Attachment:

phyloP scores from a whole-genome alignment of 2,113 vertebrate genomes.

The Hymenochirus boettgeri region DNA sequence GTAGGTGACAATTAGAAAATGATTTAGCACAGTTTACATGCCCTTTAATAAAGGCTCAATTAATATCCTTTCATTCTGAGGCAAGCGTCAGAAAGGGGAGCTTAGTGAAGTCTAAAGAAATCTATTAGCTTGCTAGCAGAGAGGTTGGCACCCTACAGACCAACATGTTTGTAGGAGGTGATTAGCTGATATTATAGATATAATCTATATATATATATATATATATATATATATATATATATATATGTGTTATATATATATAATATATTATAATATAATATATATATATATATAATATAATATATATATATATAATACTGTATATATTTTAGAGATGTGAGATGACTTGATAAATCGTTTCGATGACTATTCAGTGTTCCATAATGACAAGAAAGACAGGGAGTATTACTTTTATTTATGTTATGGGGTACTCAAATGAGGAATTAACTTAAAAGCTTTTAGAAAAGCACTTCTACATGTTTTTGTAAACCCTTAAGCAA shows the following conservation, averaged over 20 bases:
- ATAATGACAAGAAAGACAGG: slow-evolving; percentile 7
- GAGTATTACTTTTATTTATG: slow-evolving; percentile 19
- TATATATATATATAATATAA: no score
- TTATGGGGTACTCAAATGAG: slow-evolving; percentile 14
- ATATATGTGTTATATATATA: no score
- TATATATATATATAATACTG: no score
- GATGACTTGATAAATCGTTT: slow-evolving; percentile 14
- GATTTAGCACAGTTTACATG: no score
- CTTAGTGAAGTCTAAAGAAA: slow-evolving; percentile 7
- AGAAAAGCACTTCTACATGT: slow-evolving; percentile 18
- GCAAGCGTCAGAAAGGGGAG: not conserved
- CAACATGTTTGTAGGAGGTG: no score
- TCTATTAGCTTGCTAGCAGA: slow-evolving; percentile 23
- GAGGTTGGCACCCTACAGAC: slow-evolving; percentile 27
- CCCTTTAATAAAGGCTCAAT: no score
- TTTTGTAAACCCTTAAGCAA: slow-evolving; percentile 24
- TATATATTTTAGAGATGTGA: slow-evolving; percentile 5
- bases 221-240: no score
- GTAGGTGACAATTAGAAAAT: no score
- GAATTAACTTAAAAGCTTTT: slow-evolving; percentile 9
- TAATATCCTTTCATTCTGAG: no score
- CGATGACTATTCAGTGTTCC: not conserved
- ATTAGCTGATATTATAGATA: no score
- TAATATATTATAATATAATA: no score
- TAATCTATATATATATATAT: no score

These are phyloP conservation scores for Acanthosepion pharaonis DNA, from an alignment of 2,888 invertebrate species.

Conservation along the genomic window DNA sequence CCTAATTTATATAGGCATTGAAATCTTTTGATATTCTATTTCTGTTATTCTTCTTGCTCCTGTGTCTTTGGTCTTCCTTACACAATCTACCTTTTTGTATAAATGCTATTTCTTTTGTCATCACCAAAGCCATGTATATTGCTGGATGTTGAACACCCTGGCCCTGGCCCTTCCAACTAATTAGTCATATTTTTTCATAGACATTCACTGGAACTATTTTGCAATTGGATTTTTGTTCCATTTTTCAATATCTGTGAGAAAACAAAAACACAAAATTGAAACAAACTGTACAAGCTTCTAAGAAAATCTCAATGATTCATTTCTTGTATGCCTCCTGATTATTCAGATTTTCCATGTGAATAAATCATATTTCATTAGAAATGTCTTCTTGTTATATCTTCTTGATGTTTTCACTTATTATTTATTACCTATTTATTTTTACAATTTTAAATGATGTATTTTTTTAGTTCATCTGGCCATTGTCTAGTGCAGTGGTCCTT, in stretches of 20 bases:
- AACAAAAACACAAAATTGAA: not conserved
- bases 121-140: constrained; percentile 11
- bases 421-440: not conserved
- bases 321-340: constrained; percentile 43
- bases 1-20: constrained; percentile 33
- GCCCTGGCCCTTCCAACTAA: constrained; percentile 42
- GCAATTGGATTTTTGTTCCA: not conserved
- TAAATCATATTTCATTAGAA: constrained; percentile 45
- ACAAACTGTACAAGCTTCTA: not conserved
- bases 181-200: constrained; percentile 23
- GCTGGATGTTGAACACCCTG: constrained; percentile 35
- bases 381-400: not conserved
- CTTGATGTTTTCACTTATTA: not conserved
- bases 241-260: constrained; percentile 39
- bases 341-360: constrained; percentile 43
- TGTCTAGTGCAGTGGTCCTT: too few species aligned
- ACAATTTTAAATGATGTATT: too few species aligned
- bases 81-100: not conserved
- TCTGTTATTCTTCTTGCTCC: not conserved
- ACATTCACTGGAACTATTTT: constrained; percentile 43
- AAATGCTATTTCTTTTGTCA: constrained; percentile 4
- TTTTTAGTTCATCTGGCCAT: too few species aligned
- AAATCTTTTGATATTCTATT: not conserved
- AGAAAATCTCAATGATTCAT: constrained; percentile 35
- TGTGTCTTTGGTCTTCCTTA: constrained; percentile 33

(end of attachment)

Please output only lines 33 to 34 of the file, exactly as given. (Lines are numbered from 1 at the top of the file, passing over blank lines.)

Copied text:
- bases 321-340: constrained; percentile 43
- bases 1-20: constrained; percentile 33